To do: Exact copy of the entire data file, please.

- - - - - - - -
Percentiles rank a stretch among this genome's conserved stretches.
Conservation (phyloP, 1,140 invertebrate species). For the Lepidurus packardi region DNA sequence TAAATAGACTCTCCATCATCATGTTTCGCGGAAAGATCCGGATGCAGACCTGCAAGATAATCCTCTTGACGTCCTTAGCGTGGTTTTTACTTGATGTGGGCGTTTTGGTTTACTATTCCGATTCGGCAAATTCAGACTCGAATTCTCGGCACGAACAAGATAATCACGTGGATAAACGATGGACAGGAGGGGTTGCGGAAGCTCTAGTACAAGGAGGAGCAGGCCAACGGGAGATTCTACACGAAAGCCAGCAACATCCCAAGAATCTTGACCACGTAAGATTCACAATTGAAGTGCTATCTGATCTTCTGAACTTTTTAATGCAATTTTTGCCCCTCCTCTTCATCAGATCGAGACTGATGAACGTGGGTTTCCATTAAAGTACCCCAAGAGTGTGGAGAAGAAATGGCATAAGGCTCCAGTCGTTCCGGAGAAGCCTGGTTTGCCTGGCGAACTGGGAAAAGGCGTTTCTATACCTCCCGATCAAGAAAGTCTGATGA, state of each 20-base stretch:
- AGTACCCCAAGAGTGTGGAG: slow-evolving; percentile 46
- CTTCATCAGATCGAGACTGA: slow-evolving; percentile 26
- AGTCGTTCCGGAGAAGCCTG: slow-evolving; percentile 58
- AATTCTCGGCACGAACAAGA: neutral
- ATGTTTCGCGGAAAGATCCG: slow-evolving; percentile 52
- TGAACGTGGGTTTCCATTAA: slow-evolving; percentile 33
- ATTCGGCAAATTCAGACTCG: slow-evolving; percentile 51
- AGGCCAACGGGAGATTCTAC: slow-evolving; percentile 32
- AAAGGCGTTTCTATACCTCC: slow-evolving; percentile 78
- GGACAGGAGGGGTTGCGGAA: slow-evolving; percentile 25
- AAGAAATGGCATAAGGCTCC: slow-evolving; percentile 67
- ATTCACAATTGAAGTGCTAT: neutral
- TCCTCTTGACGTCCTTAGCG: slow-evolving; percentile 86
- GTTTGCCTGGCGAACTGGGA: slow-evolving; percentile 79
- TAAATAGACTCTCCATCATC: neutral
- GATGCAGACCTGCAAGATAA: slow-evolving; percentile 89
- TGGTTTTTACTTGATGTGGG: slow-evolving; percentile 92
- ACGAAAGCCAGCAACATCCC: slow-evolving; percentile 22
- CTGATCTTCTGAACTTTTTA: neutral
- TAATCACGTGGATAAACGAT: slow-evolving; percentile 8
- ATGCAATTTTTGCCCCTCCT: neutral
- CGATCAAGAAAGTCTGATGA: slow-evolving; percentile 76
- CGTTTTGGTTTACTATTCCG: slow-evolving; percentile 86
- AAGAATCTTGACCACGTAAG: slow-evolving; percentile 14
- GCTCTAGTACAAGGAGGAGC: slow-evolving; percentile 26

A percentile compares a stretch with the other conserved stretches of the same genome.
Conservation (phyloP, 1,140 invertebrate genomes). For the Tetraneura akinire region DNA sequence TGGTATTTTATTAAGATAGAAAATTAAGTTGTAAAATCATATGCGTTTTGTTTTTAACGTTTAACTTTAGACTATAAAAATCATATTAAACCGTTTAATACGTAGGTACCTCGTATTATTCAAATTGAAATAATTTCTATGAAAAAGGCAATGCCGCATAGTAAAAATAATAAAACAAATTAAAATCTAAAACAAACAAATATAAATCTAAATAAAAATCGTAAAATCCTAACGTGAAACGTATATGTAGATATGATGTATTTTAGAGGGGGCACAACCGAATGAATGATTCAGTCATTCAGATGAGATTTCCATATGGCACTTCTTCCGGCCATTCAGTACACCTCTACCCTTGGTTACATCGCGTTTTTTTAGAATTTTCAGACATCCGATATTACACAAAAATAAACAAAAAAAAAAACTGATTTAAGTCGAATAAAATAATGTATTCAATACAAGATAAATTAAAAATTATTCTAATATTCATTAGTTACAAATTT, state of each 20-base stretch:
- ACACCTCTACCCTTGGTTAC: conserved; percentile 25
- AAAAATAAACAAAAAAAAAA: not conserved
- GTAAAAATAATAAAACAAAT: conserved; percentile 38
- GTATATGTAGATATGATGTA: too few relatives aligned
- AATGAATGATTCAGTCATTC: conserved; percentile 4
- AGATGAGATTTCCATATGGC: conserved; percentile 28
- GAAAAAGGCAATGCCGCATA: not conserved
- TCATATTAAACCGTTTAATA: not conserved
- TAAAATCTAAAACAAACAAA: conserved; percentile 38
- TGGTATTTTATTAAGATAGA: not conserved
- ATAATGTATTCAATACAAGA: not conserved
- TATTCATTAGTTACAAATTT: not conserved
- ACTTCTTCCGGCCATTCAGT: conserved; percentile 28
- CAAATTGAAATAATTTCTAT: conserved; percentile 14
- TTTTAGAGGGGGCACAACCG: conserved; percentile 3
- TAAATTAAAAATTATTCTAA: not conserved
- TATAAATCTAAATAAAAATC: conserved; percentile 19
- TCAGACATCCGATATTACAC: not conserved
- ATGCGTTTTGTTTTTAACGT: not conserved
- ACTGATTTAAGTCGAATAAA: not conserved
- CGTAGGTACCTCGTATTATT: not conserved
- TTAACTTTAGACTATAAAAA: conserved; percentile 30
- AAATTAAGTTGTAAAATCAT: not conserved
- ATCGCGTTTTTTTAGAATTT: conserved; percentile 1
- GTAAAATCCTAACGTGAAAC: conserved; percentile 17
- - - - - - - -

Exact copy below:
Percentiles rank a stretch among this genome's conserved stretches.
Conservation (phyloP, 1,140 invertebrate species). For the Lepidurus packardi region DNA sequence TAAATAGACTCTCCATCATCATGTTTCGCGGAAAGATCCGGATGCAGACCTGCAAGATAATCCTCTTGACGTCCTTAGCGTGGTTTTTACTTGATGTGGGCGTTTTGGTTTACTATTCCGATTCGGCAAATTCAGACTCGAATTCTCGGCACGAACAAGATAATCACGTGGATAAACGATGGACAGGAGGGGTTGCGGAAGCTCTAGTACAAGGAGGAGCAGGCCAACGGGAGATTCTACACGAAAGCCAGCAACATCCCAAGAATCTTGACCACGTAAGATTCACAATTGAAGTGCTATCTGATCTTCTGAACTTTTTAATGCAATTTTTGCCCCTCCTCTTCATCAGATCGAGACTGATGAACGTGGGTTTCCATTAAAGTACCCCAAGAGTGTGGAGAAGAAATGGCATAAGGCTCCAGTCGTTCCGGAGAAGCCTGGTTTGCCTGGCGAACTGGGAAAAGGCGTTTCTATACCTCCCGATCAAGAAAGTCTGATGA, state of each 20-base stretch:
- AGTACCCCAAGAGTGTGGAG: slow-evolving; percentile 46
- CTTCATCAGATCGAGACTGA: slow-evolving; percentile 26
- AGTCGTTCCGGAGAAGCCTG: slow-evolving; percentile 58
- AATTCTCGGCACGAACAAGA: neutral
- ATGTTTCGCGGAAAGATCCG: slow-evolving; percentile 52
- TGAACGTGGGTTTCCATTAA: slow-evolving; percentile 33
- ATTCGGCAAATTCAGACTCG: slow-evolving; percentile 51
- AGGCCAACGGGAGATTCTAC: slow-evolving; percentile 32
- AAAGGCGTTTCTATACCTCC: slow-evolving; percentile 78
- GGACAGGAGGGGTTGCGGAA: slow-evolving; percentile 25
- AAGAAATGGCATAAGGCTCC: slow-evolving; percentile 67
- ATTCACAATTGAAGTGCTAT: neutral
- TCCTCTTGACGTCCTTAGCG: slow-evolving; percentile 86
- GTTTGCCTGGCGAACTGGGA: slow-evolving; percentile 79
- TAAATAGACTCTCCATCATC: neutral
- GATGCAGACCTGCAAGATAA: slow-evolving; percentile 89
- TGGTTTTTACTTGATGTGGG: slow-evolving; percentile 92
- ACGAAAGCCAGCAACATCCC: slow-evolving; percentile 22
- CTGATCTTCTGAACTTTTTA: neutral
- TAATCACGTGGATAAACGAT: slow-evolving; percentile 8
- ATGCAATTTTTGCCCCTCCT: neutral
- CGATCAAGAAAGTCTGATGA: slow-evolving; percentile 76
- CGTTTTGGTTTACTATTCCG: slow-evolving; percentile 86
- AAGAATCTTGACCACGTAAG: slow-evolving; percentile 14
- GCTCTAGTACAAGGAGGAGC: slow-evolving; percentile 26

A percentile compares a stretch with the other conserved stretches of the same genome.
Conservation (phyloP, 1,140 invertebrate genomes). For the Tetraneura akinire region DNA sequence TGGTATTTTATTAAGATAGAAAATTAAGTTGTAAAATCATATGCGTTTTGTTTTTAACGTTTAACTTTAGACTATAAAAATCATATTAAACCGTTTAATACGTAGGTACCTCGTATTATTCAAATTGAAATAATTTCTATGAAAAAGGCAATGCCGCATAGTAAAAATAATAAAACAAATTAAAATCTAAAACAAACAAATATAAATCTAAATAAAAATCGTAAAATCCTAACGTGAAACGTATATGTAGATATGATGTATTTTAGAGGGGGCACAACCGAATGAATGATTCAGTCATTCAGATGAGATTTCCATATGGCACTTCTTCCGGCCATTCAGTACACCTCTACCCTTGGTTACATCGCGTTTTTTTAGAATTTTCAGACATCCGATATTACACAAAAATAAACAAAAAAAAAAACTGATTTAAGTCGAATAAAATAATGTATTCAATACAAGATAAATTAAAAATTATTCTAATATTCATTAGTTACAAATTT, state of each 20-base stretch:
- ACACCTCTACCCTTGGTTAC: conserved; percentile 25
- AAAAATAAACAAAAAAAAAA: not conserved
- GTAAAAATAATAAAACAAAT: conserved; percentile 38
- GTATATGTAGATATGATGTA: too few relatives aligned
- AATGAATGATTCAGTCATTC: conserved; percentile 4
- AGATGAGATTTCCATATGGC: conserved; percentile 28
- GAAAAAGGCAATGCCGCATA: not conserved
- TCATATTAAACCGTTTAATA: not conserved
- TAAAATCTAAAACAAACAAA: conserved; percentile 38
- TGGTATTTTATTAAGATAGA: not conserved
- ATAATGTATTCAATACAAGA: not conserved
- TATTCATTAGTTACAAATTT: not conserved
- ACTTCTTCCGGCCATTCAGT: conserved; percentile 28
- CAAATTGAAATAATTTCTAT: conserved; percentile 14
- TTTTAGAGGGGGCACAACCG: conserved; percentile 3
- TAAATTAAAAATTATTCTAA: not conserved
- TATAAATCTAAATAAAAATC: conserved; percentile 19
- TCAGACATCCGATATTACAC: not conserved
- ATGCGTTTTGTTTTTAACGT: not conserved
- ACTGATTTAAGTCGAATAAA: not conserved
- CGTAGGTACCTCGTATTATT: not conserved
- TTAACTTTAGACTATAAAAA: conserved; percentile 30
- AAATTAAGTTGTAAAATCAT: not conserved
- ATCGCGTTTTTTTAGAATTT: conserved; percentile 1
- GTAAAATCCTAACGTGAAAC: conserved; percentile 17